>>> dataset.collections.source_imagery
[<Collection id=nasa_tropical_storm_competition_train_source>,
<Collection id=nasa_tropical_storm_competition_test_source>]
>>> dataset.collections.labels
[<Collection id=nasa_tropical_storm_competition_train_labels>]

Each of these collections is a PySTAC Collection instance, so we can use the methods and properties from that class to get more information about the collection.

>>> labels_collection = dataset.collections.labels[0]
>>> labels_collection.id
>>> labels_collection.title
'NASA Tropical Storm Wind Speed Competition Training Labels'
>>> labels_collection.extent.spatial.to_dict()
{'bbox': [[-180.0, -90.0, 180.0, 90.0]]}
>>> labels_collection.extent.temporal.to_dict()
{'interval': [['2000-01-01T00:00:00Z', '2019-12-31T00:00:00Z']]}
>>> labels_collection.license

The data from this collection has a global extent, covers the years 2000–2019, and is licensed under the Creative Commons Attribution 4.0 International license.

Download Collection Archives

To make it easier to download all of the assets for a given collection, Radiant MLHub provides compressed archives for each collection available through the API. You can read more about the content and structure of these archives in this post:

The Python client provides a convenient Collection.download method to download these archives. We’ll give this method a path to directory into which the archive will be downloaded (the file name of the archive will be determined automatically from the remote file):

>>> labels_collection.download('~/Downloads')

We can also download the archives for all collections in a dataset using the Dataset.download method:

>>> dataset.download('~/Downloads')

In our case, this will download the archives for all 3 of the collections associated with the nasa_tropical_storm_competition.

If a file already exists, the library will check that it is complete by comparing the size to the size of the archive on the server. If the download is complete, it will skip that file, otherwise, it will resume downloading from the point where the last download stopped. This means that if the download fails due to a broken connection you can simply call the download method again to pick up where you left off. The client will also automatically retry requests that fail due to a connection error up to 10 times before raising an exception.

Now that we have all of the archives downloaded, we can use the tar utility to extract them and take a look at the data:

$ cd ~/Downloads
$ tar -xzf nasa_tropical_storm_competition_train_source.tar.gz
$ ls nasa_tropical_storm_competition_train_source | head -n 5
$ ls nasa_tropical_storm_competition_train_source/nasa_tropical_storm_competition_train_source_abs_000features.json image.jpg stac.json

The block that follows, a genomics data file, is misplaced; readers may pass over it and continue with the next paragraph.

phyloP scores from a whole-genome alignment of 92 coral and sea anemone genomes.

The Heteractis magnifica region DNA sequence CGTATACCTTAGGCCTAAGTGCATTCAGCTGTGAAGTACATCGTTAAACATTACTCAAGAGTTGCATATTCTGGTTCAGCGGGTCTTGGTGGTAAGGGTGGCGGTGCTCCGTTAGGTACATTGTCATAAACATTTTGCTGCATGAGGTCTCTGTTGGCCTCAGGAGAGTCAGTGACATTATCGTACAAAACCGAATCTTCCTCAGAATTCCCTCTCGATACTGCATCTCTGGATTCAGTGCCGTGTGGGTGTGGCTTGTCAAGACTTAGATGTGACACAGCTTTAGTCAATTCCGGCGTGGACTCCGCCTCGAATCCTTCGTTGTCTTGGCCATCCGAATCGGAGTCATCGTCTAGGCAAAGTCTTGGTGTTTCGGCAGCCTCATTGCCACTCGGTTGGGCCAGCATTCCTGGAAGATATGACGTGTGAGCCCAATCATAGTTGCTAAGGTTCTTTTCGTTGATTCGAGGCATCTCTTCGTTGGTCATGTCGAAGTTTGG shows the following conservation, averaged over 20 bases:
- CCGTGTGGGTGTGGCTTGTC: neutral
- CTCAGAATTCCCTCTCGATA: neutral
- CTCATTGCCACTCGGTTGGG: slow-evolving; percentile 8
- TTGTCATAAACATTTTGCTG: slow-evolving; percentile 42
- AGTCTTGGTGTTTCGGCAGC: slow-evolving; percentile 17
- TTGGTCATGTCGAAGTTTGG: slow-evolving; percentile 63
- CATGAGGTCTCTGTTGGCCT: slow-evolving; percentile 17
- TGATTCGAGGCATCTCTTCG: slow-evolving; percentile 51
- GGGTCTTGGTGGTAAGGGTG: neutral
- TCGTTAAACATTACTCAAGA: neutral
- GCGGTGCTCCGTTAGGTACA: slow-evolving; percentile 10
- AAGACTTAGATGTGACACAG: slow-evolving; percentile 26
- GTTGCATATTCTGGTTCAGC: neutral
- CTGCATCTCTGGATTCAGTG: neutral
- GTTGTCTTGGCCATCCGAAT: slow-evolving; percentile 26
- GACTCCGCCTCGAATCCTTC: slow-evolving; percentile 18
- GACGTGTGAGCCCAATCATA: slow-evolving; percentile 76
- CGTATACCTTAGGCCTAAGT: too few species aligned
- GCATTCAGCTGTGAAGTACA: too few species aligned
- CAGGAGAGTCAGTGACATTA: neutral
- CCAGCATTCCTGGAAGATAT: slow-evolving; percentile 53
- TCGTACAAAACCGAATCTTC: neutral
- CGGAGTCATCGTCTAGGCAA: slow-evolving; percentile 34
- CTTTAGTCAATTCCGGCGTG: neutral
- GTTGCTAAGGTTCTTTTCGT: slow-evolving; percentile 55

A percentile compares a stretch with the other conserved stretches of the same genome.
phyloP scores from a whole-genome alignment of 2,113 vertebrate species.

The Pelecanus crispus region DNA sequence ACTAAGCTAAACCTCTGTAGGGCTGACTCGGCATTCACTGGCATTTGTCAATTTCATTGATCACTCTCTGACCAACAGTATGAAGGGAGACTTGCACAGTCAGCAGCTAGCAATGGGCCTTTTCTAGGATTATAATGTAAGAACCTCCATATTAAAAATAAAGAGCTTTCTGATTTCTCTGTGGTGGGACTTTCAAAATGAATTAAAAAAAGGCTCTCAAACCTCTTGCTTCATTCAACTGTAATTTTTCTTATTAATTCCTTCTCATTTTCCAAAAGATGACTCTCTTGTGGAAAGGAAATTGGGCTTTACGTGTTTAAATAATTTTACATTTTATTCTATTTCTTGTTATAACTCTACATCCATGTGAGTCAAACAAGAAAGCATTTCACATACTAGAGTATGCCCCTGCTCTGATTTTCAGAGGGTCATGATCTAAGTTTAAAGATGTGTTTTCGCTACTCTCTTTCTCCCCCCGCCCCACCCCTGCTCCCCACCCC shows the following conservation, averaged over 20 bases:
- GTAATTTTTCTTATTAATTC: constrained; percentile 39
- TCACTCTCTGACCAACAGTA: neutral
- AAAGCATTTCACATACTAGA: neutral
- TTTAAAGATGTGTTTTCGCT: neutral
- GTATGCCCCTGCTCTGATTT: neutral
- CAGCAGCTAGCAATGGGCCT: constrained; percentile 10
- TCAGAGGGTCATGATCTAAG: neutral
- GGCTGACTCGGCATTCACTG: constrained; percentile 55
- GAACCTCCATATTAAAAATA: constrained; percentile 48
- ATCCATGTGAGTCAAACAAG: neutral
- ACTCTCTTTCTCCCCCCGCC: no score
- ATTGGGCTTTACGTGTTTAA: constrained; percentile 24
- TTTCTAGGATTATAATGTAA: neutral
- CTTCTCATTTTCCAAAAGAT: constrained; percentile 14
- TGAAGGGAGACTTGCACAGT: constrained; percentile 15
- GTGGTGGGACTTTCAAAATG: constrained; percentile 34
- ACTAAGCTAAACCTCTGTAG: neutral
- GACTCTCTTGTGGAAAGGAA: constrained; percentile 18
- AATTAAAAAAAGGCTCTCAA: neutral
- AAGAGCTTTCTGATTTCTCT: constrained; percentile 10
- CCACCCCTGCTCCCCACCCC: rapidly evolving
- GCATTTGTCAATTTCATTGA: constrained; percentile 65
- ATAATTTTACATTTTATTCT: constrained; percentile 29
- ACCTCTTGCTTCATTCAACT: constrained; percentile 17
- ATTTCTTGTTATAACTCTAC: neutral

The collection.json and stac.json files are STAC Collection and Item objects, respectively, and the features.json file represents training features associated with the image in image.jpg (storm ID, relative time, etc.).


We’ve seen how we can use the radiant_mlhub Python client to manage API authentication, discover and fetch datasets, and download assets for those datasets. For more examples of using Radiant MLHub to download and visualize training data, check out the Radiant MLHub Tutorials repository.

Development of the radiant_mlhub library is ongoing, and we plan to issue a second beta release near the end of April 2021. We hope to include the following improvements and features in that release:

  • More detailed collection descriptions
  • Collection-level summaries of image formats, number of images, size of archives, and other useful information
  • Publish as conda-forge package
  • More powerful spatiotemporal search capabilities

Get Involved!

Though the library is still in a beta stage, we encourage users to try it out and send us feedback; we want to know how we can make the Python client and the API more useful for on-the-ground practitioners of machine learning on satellite imagery.

You can report bugs or feature requests for the radiant_mlhub Python client using GitHub issues. For questions and troubleshooting regarding the Radiant MLHub API, you can send us a support email at support@radiant.earth. To stay connected to the Radiant MLHub community, join the RadiantMLHub Slack channel.

Thanks, and we look forward to hearing from you!

Radiant Earth Insights

Earth Imagery for Impact

Thanks to Hamed Alemohammad and Radiant Earth Foundation

Jon Duckworth

Written by

Geospatial Software Engineer

Radiant Earth Insights

Helping the global development community navigate the Machine Learning and Earth observation marketplace and innovations taking place.

Jon Duckworth

Written by

Geospatial Software Engineer

Radiant Earth Insights

Helping the global development community navigate the Machine Learning and Earth observation marketplace and innovations taking place.